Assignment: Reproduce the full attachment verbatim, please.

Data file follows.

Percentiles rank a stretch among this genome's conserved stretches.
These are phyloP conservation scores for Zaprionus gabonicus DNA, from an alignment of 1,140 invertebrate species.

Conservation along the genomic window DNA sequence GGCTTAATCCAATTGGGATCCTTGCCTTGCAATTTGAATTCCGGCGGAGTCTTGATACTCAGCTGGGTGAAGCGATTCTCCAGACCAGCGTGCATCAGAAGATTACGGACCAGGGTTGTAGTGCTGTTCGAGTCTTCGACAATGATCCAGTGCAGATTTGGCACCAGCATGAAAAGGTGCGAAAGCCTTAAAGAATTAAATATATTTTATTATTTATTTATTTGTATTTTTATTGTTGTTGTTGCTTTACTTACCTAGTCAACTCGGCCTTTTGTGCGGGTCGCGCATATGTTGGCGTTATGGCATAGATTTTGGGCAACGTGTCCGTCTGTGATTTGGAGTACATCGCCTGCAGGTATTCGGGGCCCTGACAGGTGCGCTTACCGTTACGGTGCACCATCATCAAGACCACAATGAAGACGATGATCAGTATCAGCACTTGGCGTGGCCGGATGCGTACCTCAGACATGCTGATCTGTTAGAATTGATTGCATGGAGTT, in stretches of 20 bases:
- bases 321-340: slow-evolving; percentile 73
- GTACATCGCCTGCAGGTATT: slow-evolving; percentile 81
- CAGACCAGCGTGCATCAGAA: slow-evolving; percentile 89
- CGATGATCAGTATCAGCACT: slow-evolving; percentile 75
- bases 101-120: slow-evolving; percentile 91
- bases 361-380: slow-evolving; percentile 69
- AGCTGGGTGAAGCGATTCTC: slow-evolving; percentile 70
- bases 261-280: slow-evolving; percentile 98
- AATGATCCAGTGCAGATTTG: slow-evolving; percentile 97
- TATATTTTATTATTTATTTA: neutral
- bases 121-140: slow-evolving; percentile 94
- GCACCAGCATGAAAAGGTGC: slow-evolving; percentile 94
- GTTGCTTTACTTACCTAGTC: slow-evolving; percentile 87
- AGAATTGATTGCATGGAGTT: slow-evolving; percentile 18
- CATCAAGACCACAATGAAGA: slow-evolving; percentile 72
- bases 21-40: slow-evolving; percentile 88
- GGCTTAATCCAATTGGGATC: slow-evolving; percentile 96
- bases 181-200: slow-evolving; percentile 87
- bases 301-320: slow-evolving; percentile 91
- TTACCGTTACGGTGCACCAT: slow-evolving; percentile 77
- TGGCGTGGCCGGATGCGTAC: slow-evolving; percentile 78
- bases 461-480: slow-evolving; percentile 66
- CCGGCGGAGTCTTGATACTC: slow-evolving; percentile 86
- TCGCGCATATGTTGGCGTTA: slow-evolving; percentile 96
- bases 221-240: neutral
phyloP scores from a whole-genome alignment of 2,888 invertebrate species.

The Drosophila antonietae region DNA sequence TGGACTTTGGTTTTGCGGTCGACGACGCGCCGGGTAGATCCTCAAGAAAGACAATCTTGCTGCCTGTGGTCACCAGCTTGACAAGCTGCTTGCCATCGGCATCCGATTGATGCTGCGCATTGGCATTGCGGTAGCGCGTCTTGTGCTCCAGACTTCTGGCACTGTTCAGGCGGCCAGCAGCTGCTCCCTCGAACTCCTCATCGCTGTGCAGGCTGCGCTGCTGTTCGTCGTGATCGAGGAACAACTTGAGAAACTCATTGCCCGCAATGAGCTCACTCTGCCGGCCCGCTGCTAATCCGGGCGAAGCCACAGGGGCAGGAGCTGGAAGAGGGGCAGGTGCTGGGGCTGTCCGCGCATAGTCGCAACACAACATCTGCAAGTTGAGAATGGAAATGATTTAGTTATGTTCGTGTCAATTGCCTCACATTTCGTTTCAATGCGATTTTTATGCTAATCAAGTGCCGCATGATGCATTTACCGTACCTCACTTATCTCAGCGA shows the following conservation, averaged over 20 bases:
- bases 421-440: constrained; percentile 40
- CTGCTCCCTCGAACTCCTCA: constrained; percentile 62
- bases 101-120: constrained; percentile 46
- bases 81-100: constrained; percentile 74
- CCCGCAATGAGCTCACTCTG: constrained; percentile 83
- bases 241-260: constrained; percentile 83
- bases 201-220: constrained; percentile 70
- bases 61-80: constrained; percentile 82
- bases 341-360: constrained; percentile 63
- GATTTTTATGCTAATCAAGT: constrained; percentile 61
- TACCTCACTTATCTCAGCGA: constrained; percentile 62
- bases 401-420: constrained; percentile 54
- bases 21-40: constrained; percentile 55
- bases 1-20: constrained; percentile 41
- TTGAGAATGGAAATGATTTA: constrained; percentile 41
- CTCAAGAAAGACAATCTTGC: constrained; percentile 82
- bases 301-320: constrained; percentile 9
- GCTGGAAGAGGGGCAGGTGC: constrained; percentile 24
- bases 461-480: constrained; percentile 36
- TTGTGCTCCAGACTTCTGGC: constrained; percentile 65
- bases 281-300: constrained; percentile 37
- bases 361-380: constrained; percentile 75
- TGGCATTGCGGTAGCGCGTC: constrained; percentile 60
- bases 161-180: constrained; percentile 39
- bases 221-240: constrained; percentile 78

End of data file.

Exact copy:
Percentiles rank a stretch among this genome's conserved stretches.
These are phyloP conservation scores for Zaprionus gabonicus DNA, from an alignment of 1,140 invertebrate species.

Conservation along the genomic window DNA sequence GGCTTAATCCAATTGGGATCCTTGCCTTGCAATTTGAATTCCGGCGGAGTCTTGATACTCAGCTGGGTGAAGCGATTCTCCAGACCAGCGTGCATCAGAAGATTACGGACCAGGGTTGTAGTGCTGTTCGAGTCTTCGACAATGATCCAGTGCAGATTTGGCACCAGCATGAAAAGGTGCGAAAGCCTTAAAGAATTAAATATATTTTATTATTTATTTATTTGTATTTTTATTGTTGTTGTTGCTTTACTTACCTAGTCAACTCGGCCTTTTGTGCGGGTCGCGCATATGTTGGCGTTATGGCATAGATTTTGGGCAACGTGTCCGTCTGTGATTTGGAGTACATCGCCTGCAGGTATTCGGGGCCCTGACAGGTGCGCTTACCGTTACGGTGCACCATCATCAAGACCACAATGAAGACGATGATCAGTATCAGCACTTGGCGTGGCCGGATGCGTACCTCAGACATGCTGATCTGTTAGAATTGATTGCATGGAGTT, in stretches of 20 bases:
- bases 321-340: slow-evolving; percentile 73
- GTACATCGCCTGCAGGTATT: slow-evolving; percentile 81
- CAGACCAGCGTGCATCAGAA: slow-evolving; percentile 89
- CGATGATCAGTATCAGCACT: slow-evolving; percentile 75
- bases 101-120: slow-evolving; percentile 91
- bases 361-380: slow-evolving; percentile 69
- AGCTGGGTGAAGCGATTCTC: slow-evolving; percentile 70
- bases 261-280: slow-evolving; percentile 98
- AATGATCCAGTGCAGATTTG: slow-evolving; percentile 97
- TATATTTTATTATTTATTTA: neutral
- bases 121-140: slow-evolving; percentile 94
- GCACCAGCATGAAAAGGTGC: slow-evolving; percentile 94
- GTTGCTTTACTTACCTAGTC: slow-evolving; percentile 87
- AGAATTGATTGCATGGAGTT: slow-evolving; percentile 18
- CATCAAGACCACAATGAAGA: slow-evolving; percentile 72
- bases 21-40: slow-evolving; percentile 88
- GGCTTAATCCAATTGGGATC: slow-evolving; percentile 96
- bases 181-200: slow-evolving; percentile 87
- bases 301-320: slow-evolving; percentile 91
- TTACCGTTACGGTGCACCAT: slow-evolving; percentile 77
- TGGCGTGGCCGGATGCGTAC: slow-evolving; percentile 78
- bases 461-480: slow-evolving; percentile 66
- CCGGCGGAGTCTTGATACTC: slow-evolving; percentile 86
- TCGCGCATATGTTGGCGTTA: slow-evolving; percentile 96
- bases 221-240: neutral
phyloP scores from a whole-genome alignment of 2,888 invertebrate species.

The Drosophila antonietae region DNA sequence TGGACTTTGGTTTTGCGGTCGACGACGCGCCGGGTAGATCCTCAAGAAAGACAATCTTGCTGCCTGTGGTCACCAGCTTGACAAGCTGCTTGCCATCGGCATCCGATTGATGCTGCGCATTGGCATTGCGGTAGCGCGTCTTGTGCTCCAGACTTCTGGCACTGTTCAGGCGGCCAGCAGCTGCTCCCTCGAACTCCTCATCGCTGTGCAGGCTGCGCTGCTGTTCGTCGTGATCGAGGAACAACTTGAGAAACTCATTGCCCGCAATGAGCTCACTCTGCCGGCCCGCTGCTAATCCGGGCGAAGCCACAGGGGCAGGAGCTGGAAGAGGGGCAGGTGCTGGGGCTGTCCGCGCATAGTCGCAACACAACATCTGCAAGTTGAGAATGGAAATGATTTAGTTATGTTCGTGTCAATTGCCTCACATTTCGTTTCAATGCGATTTTTATGCTAATCAAGTGCCGCATGATGCATTTACCGTACCTCACTTATCTCAGCGA shows the following conservation, averaged over 20 bases:
- bases 421-440: constrained; percentile 40
- CTGCTCCCTCGAACTCCTCA: constrained; percentile 62
- bases 101-120: constrained; percentile 46
- bases 81-100: constrained; percentile 74
- CCCGCAATGAGCTCACTCTG: constrained; percentile 83
- bases 241-260: constrained; percentile 83
- bases 201-220: constrained; percentile 70
- bases 61-80: constrained; percentile 82
- bases 341-360: constrained; percentile 63
- GATTTTTATGCTAATCAAGT: constrained; percentile 61
- TACCTCACTTATCTCAGCGA: constrained; percentile 62
- bases 401-420: constrained; percentile 54
- bases 21-40: constrained; percentile 55
- bases 1-20: constrained; percentile 41
- TTGAGAATGGAAATGATTTA: constrained; percentile 41
- CTCAAGAAAGACAATCTTGC: constrained; percentile 82
- bases 301-320: constrained; percentile 9
- GCTGGAAGAGGGGCAGGTGC: constrained; percentile 24
- bases 461-480: constrained; percentile 36
- TTGTGCTCCAGACTTCTGGC: constrained; percentile 65
- bases 281-300: constrained; percentile 37
- bases 361-380: constrained; percentile 75
- TGGCATTGCGGTAGCGCGTC: constrained; percentile 60
- bases 161-180: constrained; percentile 39
- bases 221-240: constrained; percentile 78